Salmaan Keshavjee

Harvard University

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Salmaan Keshavjee, MD, PhD, ScM, is the Director of Harvard Medical School’s Center for Global Health Delivery and Professor of Global Health and Social Medicine in the Department of Global Health and Social Medicine (DGHSM) at Harvard Medical School. He is also Associate Professor of Medicine in the Division of Global Health Equity at Brigham and Women’s Hospital.

Dr. Keshavjee has been leading the Harvard Medical School Center for Global Health Delivery since 2014. Under his direction, the Center addresses some of the most pressing global health challenges by focusing on research, medical education and training that promises to improve healthcare delivery systems and patient outcomes for diseases prevalent in the United Arab Emirates, Middle East, North Africa and neighboring regions. The Center also provides opportunities for faculty and students to pursue research related to the delivery of existing or new interventions that can cure or prevent disease, specifically in the following priority areas: diabetes and obesity, infectious disease, mental health, and surgery.

With advanced training in both medicine and anthropology, Dr. Keshavjee is a leading expert in drug-resistant tuberculosis treatment and the anthropology of health policy. He is the author ofBlind Spot: How neoliberalism infiltrated global health­. He has worked extensively with the Boston-based non-profit Partners In Health (PIH) on the treatment of drug-resistant tuberculosis. Over the last 16 years, Dr. Keshavjee has conducted clinical and implementation research in Russia (2000-present). He was also the Deputy-Director for the Partners In Health’s Lesotho Initiative (2006-2008), launching one of the first community-based treatment programs for multi-drug resistant tuberculosis/HIV co-infection in sub-Saharan Africa. His research has resulted in a number of clinical and policy manuscripts on TB and MDR-TB, which have had significant clinical and policy impact.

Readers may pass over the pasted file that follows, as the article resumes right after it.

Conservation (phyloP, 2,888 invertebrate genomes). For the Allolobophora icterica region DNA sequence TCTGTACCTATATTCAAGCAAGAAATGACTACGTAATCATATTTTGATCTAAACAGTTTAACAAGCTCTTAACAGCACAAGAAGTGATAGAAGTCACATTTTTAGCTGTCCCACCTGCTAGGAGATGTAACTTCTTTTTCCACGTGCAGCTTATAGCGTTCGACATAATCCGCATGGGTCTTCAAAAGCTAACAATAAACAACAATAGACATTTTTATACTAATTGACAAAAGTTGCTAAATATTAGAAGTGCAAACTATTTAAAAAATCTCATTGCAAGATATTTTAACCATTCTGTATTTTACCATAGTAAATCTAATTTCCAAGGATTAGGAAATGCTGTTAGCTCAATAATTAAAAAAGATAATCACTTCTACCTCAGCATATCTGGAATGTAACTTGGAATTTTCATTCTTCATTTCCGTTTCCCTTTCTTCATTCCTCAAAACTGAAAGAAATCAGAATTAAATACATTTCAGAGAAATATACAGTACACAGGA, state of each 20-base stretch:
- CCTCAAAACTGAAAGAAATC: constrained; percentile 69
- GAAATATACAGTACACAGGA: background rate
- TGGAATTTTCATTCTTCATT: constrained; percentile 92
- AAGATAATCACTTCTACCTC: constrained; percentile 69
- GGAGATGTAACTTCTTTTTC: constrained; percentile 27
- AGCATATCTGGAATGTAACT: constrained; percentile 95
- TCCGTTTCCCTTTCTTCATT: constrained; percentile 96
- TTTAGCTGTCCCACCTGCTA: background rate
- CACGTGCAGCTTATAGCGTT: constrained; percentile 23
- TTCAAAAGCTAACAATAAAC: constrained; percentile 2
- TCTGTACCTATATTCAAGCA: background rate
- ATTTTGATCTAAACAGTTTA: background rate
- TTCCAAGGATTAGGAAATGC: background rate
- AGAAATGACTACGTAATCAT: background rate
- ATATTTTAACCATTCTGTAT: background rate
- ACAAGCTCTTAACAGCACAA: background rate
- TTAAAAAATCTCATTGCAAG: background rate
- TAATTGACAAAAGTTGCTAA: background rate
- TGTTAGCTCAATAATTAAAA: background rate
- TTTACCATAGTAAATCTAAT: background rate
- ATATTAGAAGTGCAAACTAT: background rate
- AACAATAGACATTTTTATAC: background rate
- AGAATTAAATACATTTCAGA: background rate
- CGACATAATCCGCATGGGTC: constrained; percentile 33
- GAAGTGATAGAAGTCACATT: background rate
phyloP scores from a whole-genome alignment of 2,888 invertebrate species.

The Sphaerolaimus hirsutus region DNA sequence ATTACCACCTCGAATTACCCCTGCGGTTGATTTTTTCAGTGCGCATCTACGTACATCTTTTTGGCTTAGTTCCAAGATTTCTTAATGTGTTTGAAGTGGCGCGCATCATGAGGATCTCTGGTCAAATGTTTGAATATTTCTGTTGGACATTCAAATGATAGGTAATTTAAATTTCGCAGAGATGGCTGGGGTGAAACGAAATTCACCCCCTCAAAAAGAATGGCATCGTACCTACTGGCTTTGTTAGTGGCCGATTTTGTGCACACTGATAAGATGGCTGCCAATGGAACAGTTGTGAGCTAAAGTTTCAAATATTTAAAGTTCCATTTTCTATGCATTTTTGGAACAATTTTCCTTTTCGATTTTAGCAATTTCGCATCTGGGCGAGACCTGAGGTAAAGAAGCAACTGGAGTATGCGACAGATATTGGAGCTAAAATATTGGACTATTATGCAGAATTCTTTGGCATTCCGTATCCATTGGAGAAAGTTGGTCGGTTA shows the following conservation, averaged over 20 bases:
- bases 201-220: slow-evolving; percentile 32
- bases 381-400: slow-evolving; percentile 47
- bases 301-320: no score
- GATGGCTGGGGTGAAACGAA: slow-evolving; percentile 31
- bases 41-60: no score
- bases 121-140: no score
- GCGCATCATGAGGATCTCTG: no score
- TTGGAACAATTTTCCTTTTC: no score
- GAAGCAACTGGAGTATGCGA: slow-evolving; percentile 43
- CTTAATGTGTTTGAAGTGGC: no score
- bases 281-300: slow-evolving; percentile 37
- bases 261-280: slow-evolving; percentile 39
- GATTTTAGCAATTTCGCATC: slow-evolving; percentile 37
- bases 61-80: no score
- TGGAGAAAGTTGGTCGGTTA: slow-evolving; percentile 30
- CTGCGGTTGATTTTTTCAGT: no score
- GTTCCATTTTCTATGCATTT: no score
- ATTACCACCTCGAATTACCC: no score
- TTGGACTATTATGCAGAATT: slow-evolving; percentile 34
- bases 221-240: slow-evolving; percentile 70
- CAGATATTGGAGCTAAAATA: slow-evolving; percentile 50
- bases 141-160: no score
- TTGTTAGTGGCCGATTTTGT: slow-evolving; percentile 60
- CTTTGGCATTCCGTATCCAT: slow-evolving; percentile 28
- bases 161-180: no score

Dr. Keshavjee has been very involved in global policy discussions around the treatment of drug-resistant tuberculosis. In 2005, he became a member of the World Health Organization/Stop TB Partnership’s Green Light Committee for MDR-TB Treatment. From 2007 to 2010, he was the committee’s chair. He has spent considerable time working on alternate mechanisms for drug procurement, technical assistance delivery, and program implementation. In addition to acting as a consultant to a number of projects globally, Dr. Keshavjee was the co-author of a U.S. Institute of Medicine white paper on overcoming barriers to expanding treatment for MDR-TB.
Dr. Keshavjee is leading an initiative at Harvard Medical School on how to achieve zero deaths from tuberculosis, and has been working with global partners to build the Zero TB Cities Initiative.

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